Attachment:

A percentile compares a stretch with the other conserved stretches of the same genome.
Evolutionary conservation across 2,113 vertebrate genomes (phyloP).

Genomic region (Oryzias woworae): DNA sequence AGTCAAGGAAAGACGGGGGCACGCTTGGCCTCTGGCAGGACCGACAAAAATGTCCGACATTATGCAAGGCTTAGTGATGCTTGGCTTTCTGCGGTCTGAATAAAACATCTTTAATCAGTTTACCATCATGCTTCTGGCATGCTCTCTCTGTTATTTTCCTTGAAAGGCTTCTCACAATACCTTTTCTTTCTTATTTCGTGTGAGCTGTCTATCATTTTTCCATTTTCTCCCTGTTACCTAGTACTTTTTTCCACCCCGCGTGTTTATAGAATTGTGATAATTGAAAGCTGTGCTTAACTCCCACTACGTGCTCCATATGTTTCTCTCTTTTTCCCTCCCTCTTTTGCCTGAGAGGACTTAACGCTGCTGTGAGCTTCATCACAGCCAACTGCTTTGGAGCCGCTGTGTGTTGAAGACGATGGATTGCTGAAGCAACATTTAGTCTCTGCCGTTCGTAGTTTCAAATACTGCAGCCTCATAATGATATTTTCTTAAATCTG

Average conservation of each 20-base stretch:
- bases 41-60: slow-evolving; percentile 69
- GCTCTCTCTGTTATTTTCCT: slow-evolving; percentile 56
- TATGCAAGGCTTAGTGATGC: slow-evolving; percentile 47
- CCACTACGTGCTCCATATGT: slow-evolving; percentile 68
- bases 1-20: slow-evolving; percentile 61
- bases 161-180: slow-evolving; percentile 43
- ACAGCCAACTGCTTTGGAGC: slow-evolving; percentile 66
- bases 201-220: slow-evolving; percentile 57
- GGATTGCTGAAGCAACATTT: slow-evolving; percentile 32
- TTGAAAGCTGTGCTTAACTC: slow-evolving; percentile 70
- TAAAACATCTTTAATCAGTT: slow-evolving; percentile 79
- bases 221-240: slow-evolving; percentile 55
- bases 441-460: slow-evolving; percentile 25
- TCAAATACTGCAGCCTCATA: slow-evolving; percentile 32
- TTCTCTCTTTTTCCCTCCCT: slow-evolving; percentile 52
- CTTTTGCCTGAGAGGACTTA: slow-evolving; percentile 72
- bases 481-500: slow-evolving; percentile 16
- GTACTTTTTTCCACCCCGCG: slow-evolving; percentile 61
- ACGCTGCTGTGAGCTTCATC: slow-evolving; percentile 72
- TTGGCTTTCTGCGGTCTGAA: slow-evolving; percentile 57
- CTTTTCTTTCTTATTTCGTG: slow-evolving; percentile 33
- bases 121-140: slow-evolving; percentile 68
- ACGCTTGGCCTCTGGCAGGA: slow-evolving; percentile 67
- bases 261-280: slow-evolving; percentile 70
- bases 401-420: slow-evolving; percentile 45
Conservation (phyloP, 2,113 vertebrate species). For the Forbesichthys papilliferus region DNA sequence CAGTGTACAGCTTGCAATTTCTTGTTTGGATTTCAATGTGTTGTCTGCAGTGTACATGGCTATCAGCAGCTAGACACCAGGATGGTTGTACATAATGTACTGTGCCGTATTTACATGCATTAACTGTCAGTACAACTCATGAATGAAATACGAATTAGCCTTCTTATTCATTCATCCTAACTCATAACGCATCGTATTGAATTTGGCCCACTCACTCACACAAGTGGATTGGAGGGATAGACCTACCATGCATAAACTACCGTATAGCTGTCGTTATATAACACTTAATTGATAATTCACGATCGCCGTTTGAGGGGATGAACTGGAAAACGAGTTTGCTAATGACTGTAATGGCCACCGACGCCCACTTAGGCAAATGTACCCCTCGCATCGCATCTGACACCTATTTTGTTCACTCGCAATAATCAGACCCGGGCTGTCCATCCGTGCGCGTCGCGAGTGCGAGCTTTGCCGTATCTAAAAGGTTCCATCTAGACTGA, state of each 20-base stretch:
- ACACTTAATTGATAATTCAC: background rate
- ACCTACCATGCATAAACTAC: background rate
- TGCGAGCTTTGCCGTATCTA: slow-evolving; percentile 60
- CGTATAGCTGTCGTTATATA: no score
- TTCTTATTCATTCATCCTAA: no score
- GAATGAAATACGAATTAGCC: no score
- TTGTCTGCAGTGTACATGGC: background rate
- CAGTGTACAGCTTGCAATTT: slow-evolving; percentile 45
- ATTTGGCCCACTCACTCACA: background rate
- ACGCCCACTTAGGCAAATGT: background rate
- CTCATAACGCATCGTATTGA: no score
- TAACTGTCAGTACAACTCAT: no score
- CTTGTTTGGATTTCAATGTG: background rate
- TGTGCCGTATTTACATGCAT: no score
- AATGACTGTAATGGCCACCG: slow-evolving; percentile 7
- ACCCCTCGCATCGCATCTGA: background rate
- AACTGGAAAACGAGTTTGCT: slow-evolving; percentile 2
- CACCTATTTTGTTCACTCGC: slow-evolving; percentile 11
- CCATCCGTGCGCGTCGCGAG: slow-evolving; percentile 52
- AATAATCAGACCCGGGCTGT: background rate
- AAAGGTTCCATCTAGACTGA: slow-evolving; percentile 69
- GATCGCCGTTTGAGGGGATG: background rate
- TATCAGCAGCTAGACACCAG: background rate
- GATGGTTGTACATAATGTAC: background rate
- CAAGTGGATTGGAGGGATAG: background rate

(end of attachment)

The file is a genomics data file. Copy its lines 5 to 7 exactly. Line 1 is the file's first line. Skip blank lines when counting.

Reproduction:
- bases 41-60: slow-evolving; percentile 69
- GCTCTCTCTGTTATTTTCCT: slow-evolving; percentile 56
- TATGCAAGGCTTAGTGATGC: slow-evolving; percentile 47